The unspoken link between a global pandemic and nationalism seemed to get cornered in tough times but it is experienced by the majority of the people. On one hand, if a health pandemic takes people into isolation it also brings them closer by triggering the feeling of “we are all together in this”. Where a fatal disease physically separates you from the people, it mentally and emotionally brings you closer to people and your nation.

However, things in the international arena took a U-turn. Instead of adopting “internationalism”, states have started polishing their nationalism. Globalization and nationalism have combined to create a violent jingoism that breeds distrust of everything foreign. Its effects can be seen in border controls, supply chain disruptions, protectionist policies, and other actions that make it clear that domestic goods are preferred over imports. With the election of President Donald Trump in the United States and the Brexit referendum in the United Kingdom in 2016, it has been observed that these measures were somewhat gaining renewed vigor.

The next step would be to examine nationalism as a narrative and a means of understanding the pandemic, the origin of a shared imagination that directs all subsequent mobilizations. Then comes a more complicated escalation, where the US stood out since its president was eager to assign a nationality to the virus at the time, calling it the “Chinese virus.” In addition, he didn’t hesitate to use the word “enemy” with it, as if to emphasize the continuity with the previous notion of security, which is limited to a national level. The US thus rejected the new realities of international security and associated cooperative methods.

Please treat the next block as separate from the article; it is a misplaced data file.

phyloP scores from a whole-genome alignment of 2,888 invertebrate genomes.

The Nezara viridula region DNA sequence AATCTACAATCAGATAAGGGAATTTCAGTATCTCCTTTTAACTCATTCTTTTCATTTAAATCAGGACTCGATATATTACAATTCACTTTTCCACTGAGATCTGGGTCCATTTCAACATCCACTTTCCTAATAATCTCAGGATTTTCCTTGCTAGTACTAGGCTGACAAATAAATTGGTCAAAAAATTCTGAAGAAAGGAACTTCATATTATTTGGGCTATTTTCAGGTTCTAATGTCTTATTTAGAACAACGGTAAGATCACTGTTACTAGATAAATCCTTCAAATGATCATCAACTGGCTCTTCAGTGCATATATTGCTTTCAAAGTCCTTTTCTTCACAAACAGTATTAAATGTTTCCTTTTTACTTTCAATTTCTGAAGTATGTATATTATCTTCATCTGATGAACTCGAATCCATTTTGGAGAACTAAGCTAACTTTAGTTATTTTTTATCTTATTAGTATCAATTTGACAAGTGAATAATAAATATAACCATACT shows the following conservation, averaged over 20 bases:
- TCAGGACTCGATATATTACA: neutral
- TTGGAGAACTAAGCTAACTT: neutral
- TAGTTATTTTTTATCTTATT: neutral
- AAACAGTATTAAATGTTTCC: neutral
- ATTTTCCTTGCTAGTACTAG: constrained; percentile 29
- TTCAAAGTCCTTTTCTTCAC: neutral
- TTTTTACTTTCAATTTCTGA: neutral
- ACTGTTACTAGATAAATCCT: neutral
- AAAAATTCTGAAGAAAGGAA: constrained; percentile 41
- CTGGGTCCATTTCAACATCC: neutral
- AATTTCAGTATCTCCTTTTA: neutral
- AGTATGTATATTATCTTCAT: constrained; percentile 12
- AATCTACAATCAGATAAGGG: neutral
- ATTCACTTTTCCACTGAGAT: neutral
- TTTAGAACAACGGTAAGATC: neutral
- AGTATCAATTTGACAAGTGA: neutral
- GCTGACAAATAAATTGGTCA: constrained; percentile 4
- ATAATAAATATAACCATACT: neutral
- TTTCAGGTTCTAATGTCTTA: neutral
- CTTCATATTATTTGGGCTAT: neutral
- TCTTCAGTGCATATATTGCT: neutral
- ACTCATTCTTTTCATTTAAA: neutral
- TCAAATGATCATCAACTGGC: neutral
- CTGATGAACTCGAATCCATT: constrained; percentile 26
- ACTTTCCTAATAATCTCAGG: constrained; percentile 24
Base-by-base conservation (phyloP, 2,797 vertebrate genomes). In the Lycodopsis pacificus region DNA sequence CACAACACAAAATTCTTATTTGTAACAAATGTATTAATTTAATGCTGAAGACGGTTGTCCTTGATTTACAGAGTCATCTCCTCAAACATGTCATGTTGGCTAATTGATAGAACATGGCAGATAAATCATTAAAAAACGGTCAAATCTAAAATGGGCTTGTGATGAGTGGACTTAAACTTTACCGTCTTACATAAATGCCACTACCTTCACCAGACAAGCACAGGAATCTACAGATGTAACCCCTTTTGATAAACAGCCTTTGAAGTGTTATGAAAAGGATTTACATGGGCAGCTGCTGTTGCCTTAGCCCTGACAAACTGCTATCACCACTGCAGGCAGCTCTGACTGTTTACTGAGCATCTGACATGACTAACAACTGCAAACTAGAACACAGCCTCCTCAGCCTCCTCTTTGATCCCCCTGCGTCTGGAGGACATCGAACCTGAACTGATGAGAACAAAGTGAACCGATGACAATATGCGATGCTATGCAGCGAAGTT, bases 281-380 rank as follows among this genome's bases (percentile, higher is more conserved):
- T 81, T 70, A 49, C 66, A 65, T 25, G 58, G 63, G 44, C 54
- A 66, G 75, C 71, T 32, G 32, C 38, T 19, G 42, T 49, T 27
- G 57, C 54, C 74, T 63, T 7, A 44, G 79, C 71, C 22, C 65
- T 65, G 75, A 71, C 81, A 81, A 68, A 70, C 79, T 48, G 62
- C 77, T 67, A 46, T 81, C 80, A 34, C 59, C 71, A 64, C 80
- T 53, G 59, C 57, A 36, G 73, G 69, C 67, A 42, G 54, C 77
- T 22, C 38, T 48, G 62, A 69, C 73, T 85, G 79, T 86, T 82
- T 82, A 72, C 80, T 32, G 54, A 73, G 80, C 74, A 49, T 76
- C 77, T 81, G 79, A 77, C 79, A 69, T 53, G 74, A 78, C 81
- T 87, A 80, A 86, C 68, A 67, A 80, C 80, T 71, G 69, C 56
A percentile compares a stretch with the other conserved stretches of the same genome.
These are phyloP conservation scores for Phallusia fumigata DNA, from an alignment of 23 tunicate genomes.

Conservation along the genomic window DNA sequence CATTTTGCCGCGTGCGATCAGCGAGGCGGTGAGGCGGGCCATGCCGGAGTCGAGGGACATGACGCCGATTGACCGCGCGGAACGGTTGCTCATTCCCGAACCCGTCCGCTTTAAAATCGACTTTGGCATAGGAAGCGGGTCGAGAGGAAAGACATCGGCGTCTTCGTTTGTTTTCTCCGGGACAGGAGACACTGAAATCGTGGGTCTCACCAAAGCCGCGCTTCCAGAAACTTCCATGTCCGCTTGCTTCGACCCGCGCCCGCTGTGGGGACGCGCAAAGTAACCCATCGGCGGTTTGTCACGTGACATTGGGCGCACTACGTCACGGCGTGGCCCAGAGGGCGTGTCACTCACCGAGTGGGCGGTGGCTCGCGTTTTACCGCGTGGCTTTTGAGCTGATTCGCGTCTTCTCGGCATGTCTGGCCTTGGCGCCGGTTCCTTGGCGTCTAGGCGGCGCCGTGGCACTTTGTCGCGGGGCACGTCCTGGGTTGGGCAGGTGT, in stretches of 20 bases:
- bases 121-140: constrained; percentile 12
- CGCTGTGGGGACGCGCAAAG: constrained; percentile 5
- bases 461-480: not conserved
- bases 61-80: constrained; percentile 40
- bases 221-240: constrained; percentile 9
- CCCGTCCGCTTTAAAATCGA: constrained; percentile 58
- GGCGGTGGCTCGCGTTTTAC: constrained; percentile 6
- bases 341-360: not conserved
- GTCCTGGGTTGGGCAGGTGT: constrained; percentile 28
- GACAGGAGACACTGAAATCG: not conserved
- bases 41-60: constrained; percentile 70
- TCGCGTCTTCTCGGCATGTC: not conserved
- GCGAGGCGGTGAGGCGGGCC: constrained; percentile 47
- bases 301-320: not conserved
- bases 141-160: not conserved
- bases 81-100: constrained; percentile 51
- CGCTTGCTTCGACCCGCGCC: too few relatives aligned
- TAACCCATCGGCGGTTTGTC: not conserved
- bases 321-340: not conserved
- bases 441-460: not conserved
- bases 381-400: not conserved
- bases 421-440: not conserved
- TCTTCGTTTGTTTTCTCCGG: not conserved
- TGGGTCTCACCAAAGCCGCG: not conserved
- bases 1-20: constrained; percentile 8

European Context
The pandemic has exposed the government’s propensity to close its borders and centralize decision-making instead of taking into account cooperation efforts with other nations. Even in the European setting, where the European Union (EU) was viewed as a shining example of multilateralism.

The anxiety brought on by the pandemic and the biases connected to COVID-19 are likely to persist and will influence the post-pandemic environment. Minorities and other vulnerable groups are likely to suffer and become the objects of exclusion in the hunt for scapegoats. The last decade can be called the era of anxiety, particularly in Europe. The crises there have grown increasingly frequent and acceptable. A societal climate of uncertainty and anxiety has been influenced by the economic unpredictability following 2008, the narrative that migration is a threat, and currently the pandemic. Collective fear has psychological effects, but it also has political and societal repercussions that are more likely to foster exclusionary nationalism.

It won’t be wrong to say that Covid’19 has opened doors for realism to enter once again. Realists would anticipate that when a crisis hits, citizens do not immediately turn to international organizations, not even the WHO or NGOs. People turn to their governments to take the necessary steps to safeguard them from the threat and to fund relief efforts. In the absence of a single global authority governing the international community, the nation-state is proving that it is the main actor in global politics. This will pave way for realism and nationalism. It shows leaders to rely upon their own state, especially in times of crisis.